Green construction is everywhere these days, and the National Electrical Contractors Association (NECA), Bethesda, Md., is making sure its members are ready to serve the growing market of customers looking for energy-efficient alternatives to traditional building methods. To support this initiative, NECA's national office recently became a member of the U.S. Green Building Council (USGBC), a non-profit organization based in Washington, D.C., that's committed to expanding sustainable building practices.

NECA and the USGBC are currently finalizing a workshop, scheduled for NECA's annual convention in Chicago, October 4-7, on how electrical contractors can become LEED-accredited professionals in the “New Construction” category.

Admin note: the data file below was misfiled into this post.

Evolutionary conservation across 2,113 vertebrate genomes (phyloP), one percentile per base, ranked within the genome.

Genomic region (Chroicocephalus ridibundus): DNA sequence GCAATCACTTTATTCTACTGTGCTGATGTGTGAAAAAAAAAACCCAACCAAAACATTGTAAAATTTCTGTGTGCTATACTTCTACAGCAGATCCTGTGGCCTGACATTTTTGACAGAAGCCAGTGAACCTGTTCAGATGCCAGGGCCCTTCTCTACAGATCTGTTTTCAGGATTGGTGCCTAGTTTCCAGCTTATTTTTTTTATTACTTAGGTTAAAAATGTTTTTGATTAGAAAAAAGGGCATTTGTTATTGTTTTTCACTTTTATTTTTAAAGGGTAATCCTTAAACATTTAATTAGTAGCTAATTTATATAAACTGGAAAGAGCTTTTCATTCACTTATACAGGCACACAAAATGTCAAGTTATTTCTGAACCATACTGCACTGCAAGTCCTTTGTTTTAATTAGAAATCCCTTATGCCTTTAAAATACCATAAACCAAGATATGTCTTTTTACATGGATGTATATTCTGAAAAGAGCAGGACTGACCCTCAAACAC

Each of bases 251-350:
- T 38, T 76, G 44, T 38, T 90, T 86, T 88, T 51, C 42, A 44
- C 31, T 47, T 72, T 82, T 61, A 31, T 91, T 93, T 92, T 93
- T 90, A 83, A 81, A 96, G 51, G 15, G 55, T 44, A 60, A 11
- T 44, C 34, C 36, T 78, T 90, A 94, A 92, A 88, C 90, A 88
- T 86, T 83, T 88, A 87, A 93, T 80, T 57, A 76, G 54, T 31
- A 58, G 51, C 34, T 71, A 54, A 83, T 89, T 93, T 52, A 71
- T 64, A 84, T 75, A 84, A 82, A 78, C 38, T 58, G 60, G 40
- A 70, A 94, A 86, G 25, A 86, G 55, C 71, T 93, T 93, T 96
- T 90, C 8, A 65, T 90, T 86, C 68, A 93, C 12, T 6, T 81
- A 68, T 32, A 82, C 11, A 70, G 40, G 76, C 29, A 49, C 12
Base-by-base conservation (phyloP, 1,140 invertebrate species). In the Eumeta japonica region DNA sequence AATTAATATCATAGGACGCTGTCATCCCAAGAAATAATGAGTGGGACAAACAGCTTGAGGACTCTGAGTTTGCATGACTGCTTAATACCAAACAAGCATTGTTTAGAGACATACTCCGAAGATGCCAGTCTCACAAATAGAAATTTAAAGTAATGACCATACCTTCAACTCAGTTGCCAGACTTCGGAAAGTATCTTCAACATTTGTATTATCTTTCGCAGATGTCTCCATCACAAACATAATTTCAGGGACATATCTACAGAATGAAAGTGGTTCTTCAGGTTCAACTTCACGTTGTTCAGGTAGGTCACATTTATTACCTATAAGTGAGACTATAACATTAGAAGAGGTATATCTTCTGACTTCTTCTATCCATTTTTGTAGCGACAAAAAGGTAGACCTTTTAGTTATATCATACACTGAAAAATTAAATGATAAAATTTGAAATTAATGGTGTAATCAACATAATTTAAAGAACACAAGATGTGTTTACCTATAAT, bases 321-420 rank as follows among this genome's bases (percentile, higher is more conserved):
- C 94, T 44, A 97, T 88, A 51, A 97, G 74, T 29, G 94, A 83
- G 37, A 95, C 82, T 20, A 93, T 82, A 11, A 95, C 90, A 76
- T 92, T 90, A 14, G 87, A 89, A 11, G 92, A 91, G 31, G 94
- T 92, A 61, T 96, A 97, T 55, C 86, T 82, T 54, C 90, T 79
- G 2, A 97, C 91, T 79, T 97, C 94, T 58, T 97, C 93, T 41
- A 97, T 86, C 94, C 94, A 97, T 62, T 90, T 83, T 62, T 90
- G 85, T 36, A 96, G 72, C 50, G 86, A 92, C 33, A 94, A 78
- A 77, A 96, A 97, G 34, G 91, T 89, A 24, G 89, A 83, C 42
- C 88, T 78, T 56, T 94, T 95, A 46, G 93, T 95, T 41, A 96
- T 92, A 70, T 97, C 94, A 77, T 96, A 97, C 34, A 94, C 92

“Sustainable construction can be a part of any building project, and our goal is to help owners, developers, and general contractors find the right balance in their electrical and communication systems,” says Rob Colgan, NECA executive director for marketing.

Although energy-efficient systems are undoubtedly an important aspect of LEED ratings, their real attractiveness, says Colgan, is the money they can save building owners over the life of a building. The fact that consumers are becoming more educated about alternatives to conventional power generation, such as solar, wind, and biomass, is also driving growth in this market. “Effectively using these alternative methods of power generation, however, takes specific skills and experience with a wide array of new products,” he adds.